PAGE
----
Smoke Or Fire's narrative isn't particularly idiosyncratic or defining. Indeed, the band's story describing the ascent from small, local band - paying their dues and putting in the leg work - to a relatively well known staple in the punk community resembles the story of so many groups to come before them and, will most definitely prove, those that come after. However, one element that does set the band apart from its peers (especially those artists citing origins in that gritty, melodic, post-hardcore sound ostensibly from Richmond, VA) is the unadulterated honesty that reveals itself over and over within Smoke or Fire's work. Most notably compelled and presented by lead singer/guitarist Joe McMahon's lyrics, but equally demonstrated within the musical context itself, Smoke or Fire has a penchant for caring about something – an issue, a particular relationship, an idea – and absolutely throwing its entire self into it. The group is riding on the heels of their third proper full-length – The Speakeasy – and, after a brief break up, experiencing the reinvigorated atmosphere of playing music together again. Punknews contributor Matthew Bentel recently spoke with McMahon over the phone after he returned from a personal trip abroad. The amiable conversation that follows addresses the new record, the group's primordial intentions, and how to spend time post-break up.
The new record, The Speakeasy, has been out for [about two months] now. How has the reception been?
Itâs been really good. I mean just from hearing people talk about it, luckily it was kind of out before the shows we did. Fat [Wreck Chords] has the record. So luckily we had a chance to sell it before it was out in stores. A lot of people headed down to the Fest and saw us and it seemed like people were enjoying it.
Iâve been reading some divergent reviews and comments online; some saying this is the record that shows you guys have found yourselves, others saying its careless and contrived.
I mean, I think- you know, the reviews Iâve read- I donât read them, I donât actively go out and read them. But the ones I have, a lot of them have been positive but some have said itâs boring. The thing is, we went into the studio saying this is the record we wanted to make and this is what weâre going to do. Everyoneâs going to have their opinions, and some arenât going to like it, but weâre really happy with the record.
The Speakeasy definitely alters and evolves the sound youâve been crafting over the years. It is more rock-oriented, traditionally structured, less vocal melody. Any conscious reasons behind this or just how it came together?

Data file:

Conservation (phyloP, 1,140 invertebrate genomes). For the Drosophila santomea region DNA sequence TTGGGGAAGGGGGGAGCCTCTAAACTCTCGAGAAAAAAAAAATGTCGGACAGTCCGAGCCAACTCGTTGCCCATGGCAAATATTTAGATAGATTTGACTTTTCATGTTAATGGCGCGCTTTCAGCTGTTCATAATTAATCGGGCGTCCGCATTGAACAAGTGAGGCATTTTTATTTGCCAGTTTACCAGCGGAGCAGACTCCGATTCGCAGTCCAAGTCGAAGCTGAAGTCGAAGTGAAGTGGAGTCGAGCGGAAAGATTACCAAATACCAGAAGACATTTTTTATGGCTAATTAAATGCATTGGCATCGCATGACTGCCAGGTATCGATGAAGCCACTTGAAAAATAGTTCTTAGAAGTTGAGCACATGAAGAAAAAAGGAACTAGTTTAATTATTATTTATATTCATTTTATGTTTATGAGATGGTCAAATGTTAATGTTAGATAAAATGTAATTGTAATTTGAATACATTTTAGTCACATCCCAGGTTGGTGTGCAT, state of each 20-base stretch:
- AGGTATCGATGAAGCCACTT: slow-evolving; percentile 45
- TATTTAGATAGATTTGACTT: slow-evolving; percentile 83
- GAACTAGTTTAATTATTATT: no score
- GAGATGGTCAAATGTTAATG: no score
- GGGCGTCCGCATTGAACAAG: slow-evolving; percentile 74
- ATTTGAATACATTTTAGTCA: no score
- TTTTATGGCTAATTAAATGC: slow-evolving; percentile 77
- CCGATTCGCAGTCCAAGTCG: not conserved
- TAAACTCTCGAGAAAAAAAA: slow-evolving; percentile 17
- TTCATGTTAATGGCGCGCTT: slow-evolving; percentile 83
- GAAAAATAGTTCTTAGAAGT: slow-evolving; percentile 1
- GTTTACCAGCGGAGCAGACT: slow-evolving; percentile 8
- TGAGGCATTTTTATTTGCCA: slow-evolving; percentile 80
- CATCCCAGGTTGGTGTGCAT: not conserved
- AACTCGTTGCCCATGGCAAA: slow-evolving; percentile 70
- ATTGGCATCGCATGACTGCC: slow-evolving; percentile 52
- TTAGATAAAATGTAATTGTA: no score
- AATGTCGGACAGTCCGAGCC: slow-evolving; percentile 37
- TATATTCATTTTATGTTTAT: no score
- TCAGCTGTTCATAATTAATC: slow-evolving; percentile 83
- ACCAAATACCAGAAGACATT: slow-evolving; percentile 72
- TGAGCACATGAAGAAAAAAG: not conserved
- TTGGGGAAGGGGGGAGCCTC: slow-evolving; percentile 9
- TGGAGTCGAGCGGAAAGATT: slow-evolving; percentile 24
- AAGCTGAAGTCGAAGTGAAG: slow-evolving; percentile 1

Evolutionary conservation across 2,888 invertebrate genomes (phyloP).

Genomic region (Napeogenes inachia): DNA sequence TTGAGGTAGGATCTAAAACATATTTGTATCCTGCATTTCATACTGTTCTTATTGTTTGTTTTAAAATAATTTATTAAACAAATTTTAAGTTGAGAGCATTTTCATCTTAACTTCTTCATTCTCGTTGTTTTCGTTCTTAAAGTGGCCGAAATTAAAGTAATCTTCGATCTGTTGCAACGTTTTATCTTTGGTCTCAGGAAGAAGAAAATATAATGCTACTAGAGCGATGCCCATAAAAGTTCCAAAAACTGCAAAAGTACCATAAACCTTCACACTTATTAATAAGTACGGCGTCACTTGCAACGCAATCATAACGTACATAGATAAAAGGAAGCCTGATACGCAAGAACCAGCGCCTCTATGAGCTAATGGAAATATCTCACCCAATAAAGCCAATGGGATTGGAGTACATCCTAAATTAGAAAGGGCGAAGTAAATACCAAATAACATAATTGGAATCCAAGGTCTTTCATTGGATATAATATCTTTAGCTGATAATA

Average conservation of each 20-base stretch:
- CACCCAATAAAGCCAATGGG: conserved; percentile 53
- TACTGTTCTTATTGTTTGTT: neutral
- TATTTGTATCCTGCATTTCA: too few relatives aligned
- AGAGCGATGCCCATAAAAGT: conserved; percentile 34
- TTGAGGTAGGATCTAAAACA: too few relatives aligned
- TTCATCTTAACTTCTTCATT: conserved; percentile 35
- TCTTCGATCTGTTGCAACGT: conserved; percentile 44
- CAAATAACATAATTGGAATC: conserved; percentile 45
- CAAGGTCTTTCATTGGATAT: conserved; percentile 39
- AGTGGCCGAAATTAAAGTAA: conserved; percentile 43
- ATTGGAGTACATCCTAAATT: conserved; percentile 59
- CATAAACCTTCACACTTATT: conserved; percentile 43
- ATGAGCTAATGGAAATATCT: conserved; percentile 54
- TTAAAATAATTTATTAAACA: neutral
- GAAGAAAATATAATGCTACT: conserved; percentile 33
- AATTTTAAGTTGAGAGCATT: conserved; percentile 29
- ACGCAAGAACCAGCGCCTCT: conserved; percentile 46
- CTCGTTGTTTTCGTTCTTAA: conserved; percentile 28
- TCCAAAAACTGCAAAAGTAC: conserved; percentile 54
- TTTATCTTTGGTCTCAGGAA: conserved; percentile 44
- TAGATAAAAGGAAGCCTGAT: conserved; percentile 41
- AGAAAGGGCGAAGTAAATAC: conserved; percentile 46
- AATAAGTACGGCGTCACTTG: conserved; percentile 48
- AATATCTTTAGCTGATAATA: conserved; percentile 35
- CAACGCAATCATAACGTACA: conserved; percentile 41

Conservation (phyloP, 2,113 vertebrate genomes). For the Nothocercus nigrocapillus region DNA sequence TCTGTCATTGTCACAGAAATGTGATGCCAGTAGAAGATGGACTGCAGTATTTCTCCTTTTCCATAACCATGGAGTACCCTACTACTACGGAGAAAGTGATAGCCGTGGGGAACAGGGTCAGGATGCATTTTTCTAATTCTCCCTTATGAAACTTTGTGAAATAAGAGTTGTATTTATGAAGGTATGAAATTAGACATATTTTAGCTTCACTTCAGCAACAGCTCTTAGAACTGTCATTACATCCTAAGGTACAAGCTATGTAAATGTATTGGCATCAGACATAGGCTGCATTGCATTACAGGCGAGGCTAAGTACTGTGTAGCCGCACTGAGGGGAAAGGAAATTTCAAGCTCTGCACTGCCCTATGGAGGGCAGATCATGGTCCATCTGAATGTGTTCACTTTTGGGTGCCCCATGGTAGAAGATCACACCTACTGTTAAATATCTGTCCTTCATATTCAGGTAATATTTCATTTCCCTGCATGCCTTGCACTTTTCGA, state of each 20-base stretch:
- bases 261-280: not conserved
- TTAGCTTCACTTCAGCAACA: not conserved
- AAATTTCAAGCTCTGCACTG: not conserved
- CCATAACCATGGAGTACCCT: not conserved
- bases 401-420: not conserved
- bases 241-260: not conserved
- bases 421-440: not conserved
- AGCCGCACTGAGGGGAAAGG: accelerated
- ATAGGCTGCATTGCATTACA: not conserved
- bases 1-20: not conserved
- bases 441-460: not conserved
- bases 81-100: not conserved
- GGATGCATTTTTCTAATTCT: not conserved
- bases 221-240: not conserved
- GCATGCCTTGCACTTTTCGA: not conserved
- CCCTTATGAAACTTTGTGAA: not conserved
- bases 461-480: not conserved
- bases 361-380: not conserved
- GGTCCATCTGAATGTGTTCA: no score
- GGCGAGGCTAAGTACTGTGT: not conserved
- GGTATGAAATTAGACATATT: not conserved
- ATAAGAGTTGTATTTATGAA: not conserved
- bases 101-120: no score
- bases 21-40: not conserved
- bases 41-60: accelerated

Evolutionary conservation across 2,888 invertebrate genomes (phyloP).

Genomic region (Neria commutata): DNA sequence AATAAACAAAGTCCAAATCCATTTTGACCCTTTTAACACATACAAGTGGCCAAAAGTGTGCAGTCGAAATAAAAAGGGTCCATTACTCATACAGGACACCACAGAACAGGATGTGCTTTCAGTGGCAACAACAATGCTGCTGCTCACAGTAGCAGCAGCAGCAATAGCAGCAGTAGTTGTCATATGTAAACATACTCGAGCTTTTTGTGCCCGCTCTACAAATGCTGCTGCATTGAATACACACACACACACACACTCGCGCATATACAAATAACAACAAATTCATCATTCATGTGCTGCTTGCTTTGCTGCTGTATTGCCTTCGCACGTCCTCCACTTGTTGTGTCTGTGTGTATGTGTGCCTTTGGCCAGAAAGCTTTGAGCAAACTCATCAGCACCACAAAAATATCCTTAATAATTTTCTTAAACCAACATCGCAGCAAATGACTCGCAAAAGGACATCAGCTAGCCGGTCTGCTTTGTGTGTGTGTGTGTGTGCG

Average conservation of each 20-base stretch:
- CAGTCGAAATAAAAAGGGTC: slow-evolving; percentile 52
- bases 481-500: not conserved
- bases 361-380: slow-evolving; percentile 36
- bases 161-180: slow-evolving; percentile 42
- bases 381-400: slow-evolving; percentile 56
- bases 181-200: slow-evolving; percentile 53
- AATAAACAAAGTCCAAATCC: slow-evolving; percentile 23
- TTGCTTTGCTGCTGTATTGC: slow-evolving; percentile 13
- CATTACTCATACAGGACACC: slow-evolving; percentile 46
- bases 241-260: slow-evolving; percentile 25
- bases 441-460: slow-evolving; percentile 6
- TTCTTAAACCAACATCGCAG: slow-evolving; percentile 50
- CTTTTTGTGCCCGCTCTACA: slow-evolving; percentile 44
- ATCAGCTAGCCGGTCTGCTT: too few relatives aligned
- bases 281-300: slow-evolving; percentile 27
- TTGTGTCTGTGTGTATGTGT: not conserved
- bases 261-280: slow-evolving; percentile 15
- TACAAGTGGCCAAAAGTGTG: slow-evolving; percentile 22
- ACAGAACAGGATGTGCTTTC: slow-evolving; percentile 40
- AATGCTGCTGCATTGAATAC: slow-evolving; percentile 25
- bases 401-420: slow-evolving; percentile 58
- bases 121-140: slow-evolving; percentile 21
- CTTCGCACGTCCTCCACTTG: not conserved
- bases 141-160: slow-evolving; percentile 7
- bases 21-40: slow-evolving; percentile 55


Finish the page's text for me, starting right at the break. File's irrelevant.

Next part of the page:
I think it has a lot to do with where we were as people in the band. With this last record, This Sinking Ship, friends of ours in bands, they loved that record. We had been out on the road for Above The City, so that was the theme of that record [ Sinking]: constantly traveling, going to all these new places. For this record, we had over a year off, so we had time to sit down and think. Everything was much more thought out than in the past. We wanted to take everything and make it really sound good. We just wanted to make a record that we wanted to listen to, doing things we wanted, about where we were as people.
The widely successful Above The City featured mostly two-minute songs that hit the listener hard and fast. The last two records see the band expanding the song template a bit. Two minutes not enough anymore?
[laughs] In some ways, I think, you try to challenge yourself musically. We still like writing two minute punk songs, but sometimes it takes a bit longer to get something across to people. We donât do any of that consciously. We kind of just write the song and play it and play it, and you go through the process of trimming the fat. A lot of the songs that were short in the past, it was like we were trimming things- we were never a band that thought you needed to repeat a chorus, and things likes that. Now weâve got a lot more songs closer to three minutes than two minutes, but writing wise you try to push yourself a little more.
Itâs called The Speakeasy. The title seems intimately related to the content of the album, in terms of the different issues addressed separately and a larger metaphor: the notion that the personal is political; referring to the conflict in our lives. Would you say this was the intention?
Yeah, I think going into it, with The Speakeasy theme, it was going back to- looking back at everything weâve done at this point. If this is the last thing we do, we want it to be the best thing. But the idea of The Speakeasy, its about a couple things. One theme is being seventeen, eighteen years old, going to house shows, cops showing up, underage drinking going on. But it was like this defiant act. So it was this theme that you canât stop it, its always going to go on, weâre always going to be going to these shows. The other theme was- I donât know if itâs a romantic idea, but this idea about living back then, in an older time, wanting to play music in a different time period.